There was some uncertainty in the dinghy park as the fleet included four new members in borrowed boats. The Supernova Class has an excellent track record of these members going out to buy their own boat (for example defending champion Alex Horlock) after sampling the Supernova.

Day 1

Four races were held in a good F2/3 on the Friday afternoon and there were four different winners! Race 1 was won by Inland Champion and joint all time leader of the national championship table, Cliff Milliner. In the building wind, race 2 was won by the giant figure of Mark Hartley, also joint all time leader of the national championship table.

However, in race 3 there was a new name at the front, Sam Knight – he hadn’t been outside of the top three all day. Then a further new name at the front with Alistair Goodwin taking the fourth race.

Overnight leaders were Sam Knight, Ed Higson and Alastair Goodwin.

There was some excellent racing by all through the fleet and all of the competitors were smiling all the way to the bar in the evening. There was then a great social on the Friday night, with Class Chairman, Chris Hawley, hosting a fun game for the different buddy groups. Everyone was very included, even the “plus 1s” who were supporting.

Day 2

The plan for day 2 was four races, but that was not to be and just three were fitted in slightly lighter breeze.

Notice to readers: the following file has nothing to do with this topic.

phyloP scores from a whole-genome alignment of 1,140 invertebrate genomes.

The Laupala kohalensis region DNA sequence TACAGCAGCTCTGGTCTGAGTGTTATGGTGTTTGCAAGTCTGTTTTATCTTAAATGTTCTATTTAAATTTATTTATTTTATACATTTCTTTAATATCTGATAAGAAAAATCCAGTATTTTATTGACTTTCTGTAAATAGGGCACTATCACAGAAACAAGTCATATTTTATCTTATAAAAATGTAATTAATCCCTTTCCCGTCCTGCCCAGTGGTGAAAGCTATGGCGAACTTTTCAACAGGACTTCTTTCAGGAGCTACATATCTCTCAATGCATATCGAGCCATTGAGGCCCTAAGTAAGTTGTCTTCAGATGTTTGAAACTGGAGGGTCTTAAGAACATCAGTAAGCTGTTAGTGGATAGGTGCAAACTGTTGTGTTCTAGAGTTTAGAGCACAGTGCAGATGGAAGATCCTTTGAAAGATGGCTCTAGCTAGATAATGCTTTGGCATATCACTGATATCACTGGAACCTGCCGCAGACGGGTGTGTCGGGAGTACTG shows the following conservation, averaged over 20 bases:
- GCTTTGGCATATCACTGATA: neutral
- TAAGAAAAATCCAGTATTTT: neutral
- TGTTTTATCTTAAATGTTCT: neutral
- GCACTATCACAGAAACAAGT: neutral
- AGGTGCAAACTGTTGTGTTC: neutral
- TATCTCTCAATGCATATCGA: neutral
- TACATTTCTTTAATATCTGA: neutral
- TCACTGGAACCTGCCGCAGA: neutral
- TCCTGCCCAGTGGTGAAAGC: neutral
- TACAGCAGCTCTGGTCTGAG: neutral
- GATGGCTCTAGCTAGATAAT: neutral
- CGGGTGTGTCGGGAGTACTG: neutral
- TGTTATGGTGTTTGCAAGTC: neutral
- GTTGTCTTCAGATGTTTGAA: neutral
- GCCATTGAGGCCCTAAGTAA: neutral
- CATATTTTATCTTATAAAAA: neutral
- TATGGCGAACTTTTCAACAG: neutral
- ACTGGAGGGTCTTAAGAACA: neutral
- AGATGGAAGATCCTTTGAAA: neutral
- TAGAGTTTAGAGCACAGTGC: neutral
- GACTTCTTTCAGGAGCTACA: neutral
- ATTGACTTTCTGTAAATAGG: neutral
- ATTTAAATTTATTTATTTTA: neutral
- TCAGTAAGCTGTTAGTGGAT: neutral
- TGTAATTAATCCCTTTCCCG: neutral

It was Cliff Milliner again who was first out of the blocks winning race 5. Sam Knight struck back hard though win wins in races 6 and 7.

Alistair Goodwin had a great day with a 2, 3, 3 moving him to second overall behind Sam Knight. Ed Gibson slipping to overnight third place.

A further social was held on the Saturday night – a slightly smarter affair with great food, banter and sailing war stories.

Day 3

Those with sore heads were comforted that the 9am launch looked set to be deferred until lunchtime. However, the PRO got to the course on time and there was wind! Panic stations with everyone rushing to launch – one guy was seen launching whilst eating a bacon sandwich!

The wind held up for races 8 and 9 being won by Alistair Goodwin and Mark Platt. Race 10 saw a monster (65 degree) windshift mid way through, which some massive gains and losses – Sam Knight took the win.

Overall Sam had done enough to defend his overnight lead and finished on 20 points. Alistair Goodwin fought hard and finished with 27 points. Cliff Milliner made up the podium with 34 points.

In his victory speech Sam acknowledged the friendly nature of the Supernova Class and said he was made to feel very welcome from arrival and thanked all of the members for their support. We will see Sam again in the future, probably at Paignton on 28, 29 and 30 June 2019!